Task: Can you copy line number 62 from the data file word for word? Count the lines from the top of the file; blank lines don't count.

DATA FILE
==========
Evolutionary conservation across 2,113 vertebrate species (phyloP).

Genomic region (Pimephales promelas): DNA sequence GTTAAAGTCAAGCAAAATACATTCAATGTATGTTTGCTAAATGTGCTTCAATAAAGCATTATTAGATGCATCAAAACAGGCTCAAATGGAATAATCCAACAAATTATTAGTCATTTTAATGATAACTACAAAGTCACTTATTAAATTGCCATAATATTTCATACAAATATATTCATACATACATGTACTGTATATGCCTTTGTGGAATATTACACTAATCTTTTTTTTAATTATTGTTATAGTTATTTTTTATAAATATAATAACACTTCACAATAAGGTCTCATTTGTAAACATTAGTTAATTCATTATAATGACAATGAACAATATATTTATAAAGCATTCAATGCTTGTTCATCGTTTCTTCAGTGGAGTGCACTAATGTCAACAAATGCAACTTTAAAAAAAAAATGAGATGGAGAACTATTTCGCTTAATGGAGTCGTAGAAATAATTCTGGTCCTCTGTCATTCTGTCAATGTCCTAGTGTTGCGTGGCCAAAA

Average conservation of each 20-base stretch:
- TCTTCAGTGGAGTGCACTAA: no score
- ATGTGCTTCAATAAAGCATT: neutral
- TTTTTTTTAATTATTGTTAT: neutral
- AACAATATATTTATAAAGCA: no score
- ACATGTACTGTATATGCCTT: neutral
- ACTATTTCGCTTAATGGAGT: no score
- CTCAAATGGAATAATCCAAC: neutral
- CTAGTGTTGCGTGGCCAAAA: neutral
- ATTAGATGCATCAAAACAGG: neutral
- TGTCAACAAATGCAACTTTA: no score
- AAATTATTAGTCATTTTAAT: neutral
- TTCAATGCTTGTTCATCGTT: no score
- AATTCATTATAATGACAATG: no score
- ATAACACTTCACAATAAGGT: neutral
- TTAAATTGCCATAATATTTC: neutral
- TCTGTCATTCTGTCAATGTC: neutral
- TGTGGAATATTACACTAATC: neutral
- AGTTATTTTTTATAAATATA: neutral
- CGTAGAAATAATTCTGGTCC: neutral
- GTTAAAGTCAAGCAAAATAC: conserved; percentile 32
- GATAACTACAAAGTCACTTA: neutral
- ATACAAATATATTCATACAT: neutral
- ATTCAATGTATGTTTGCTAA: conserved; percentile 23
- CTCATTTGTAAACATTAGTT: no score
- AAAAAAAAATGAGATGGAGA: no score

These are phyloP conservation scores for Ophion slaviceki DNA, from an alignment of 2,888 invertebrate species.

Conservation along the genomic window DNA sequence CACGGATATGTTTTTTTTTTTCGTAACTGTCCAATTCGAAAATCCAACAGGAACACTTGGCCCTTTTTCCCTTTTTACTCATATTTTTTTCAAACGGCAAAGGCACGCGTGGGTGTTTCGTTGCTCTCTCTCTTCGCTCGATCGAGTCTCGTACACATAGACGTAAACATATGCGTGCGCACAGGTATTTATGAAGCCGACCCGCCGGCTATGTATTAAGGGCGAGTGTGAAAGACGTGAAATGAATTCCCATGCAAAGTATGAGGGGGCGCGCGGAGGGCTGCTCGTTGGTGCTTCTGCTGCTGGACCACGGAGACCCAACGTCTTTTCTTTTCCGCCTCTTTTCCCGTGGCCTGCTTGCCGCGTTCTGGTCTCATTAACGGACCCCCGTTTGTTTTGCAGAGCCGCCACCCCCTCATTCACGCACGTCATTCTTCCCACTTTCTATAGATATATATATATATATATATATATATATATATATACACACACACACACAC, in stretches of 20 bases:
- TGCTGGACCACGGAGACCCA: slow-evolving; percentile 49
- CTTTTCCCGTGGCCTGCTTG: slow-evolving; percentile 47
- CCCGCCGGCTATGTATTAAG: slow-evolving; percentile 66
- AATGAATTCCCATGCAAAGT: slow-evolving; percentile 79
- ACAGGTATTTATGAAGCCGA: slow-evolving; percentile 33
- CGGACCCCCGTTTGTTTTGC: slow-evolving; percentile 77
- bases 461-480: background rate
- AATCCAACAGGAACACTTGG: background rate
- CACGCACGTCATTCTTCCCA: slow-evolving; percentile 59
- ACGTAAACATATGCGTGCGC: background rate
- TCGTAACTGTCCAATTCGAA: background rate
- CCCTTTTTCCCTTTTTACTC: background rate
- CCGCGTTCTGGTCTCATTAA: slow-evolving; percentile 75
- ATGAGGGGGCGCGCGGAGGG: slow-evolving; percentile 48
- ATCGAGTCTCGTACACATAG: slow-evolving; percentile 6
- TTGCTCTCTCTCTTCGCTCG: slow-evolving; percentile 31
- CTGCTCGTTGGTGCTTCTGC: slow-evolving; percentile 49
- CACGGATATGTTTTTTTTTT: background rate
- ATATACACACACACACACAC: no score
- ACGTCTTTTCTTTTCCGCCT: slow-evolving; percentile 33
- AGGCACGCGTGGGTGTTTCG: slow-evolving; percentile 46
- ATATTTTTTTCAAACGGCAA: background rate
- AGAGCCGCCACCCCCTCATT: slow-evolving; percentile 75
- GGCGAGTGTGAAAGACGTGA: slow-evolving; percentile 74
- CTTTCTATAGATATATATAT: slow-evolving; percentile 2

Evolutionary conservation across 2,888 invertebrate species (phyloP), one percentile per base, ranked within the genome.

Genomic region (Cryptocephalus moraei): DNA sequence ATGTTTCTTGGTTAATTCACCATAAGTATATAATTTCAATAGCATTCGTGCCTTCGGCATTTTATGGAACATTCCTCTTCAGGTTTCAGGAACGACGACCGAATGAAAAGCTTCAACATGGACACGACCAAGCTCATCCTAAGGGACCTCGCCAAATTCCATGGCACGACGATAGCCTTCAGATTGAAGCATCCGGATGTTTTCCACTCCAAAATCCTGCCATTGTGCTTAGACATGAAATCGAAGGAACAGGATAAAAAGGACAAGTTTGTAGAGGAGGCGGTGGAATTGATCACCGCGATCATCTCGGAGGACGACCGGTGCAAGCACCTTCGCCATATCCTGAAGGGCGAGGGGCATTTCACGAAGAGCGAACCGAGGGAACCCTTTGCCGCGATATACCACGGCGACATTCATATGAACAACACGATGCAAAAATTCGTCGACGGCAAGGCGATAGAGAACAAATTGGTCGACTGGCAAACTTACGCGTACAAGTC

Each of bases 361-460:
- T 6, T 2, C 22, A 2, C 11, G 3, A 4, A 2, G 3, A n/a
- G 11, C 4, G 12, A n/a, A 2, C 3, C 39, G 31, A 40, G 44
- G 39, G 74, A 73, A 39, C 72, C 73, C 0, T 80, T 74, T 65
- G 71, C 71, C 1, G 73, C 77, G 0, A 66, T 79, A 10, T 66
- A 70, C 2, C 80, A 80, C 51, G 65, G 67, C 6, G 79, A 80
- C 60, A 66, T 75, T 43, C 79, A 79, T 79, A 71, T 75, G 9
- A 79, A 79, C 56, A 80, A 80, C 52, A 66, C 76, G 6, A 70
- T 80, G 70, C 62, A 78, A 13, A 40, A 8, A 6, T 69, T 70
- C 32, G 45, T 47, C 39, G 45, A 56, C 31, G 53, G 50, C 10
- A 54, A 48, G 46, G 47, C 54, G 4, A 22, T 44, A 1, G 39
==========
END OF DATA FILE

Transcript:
- G 71, C 71, C 1, G 73, C 77, G 0, A 66, T 79, A 10, T 66